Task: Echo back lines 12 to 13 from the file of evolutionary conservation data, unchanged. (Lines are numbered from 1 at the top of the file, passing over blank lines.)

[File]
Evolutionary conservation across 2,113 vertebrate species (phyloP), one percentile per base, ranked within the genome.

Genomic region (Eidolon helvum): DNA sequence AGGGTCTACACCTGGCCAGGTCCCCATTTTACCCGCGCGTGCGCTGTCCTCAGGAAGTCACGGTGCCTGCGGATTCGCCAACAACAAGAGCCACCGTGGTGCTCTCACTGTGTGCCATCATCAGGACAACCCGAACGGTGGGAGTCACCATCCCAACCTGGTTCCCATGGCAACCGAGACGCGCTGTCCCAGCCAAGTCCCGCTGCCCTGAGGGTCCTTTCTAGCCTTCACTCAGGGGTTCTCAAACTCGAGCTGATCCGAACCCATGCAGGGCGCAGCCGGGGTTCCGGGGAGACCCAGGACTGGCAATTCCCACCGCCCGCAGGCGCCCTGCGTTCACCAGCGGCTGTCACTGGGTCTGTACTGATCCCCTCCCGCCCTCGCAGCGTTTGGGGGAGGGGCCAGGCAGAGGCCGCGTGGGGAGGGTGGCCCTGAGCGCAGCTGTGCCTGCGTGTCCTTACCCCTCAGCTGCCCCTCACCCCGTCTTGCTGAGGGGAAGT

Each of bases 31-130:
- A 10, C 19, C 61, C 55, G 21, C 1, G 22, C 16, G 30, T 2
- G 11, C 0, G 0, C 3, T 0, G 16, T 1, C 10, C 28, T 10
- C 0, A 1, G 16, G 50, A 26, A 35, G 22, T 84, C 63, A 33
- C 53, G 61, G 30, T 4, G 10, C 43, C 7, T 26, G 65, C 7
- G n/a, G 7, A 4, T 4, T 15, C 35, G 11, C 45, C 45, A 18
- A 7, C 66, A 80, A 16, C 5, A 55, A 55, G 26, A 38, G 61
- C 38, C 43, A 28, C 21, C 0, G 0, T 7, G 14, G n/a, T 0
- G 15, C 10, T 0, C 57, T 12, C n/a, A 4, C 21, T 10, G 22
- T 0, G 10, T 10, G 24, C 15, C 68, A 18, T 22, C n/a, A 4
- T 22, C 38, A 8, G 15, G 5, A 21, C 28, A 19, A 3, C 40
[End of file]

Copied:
- T 0, G 10, T 10, G 24, C 15, C 68, A 18, T 22, C n/a, A 4
- T 22, C 38, A 8, G 15, G 5, A 21, C 28, A 19, A 3, C 40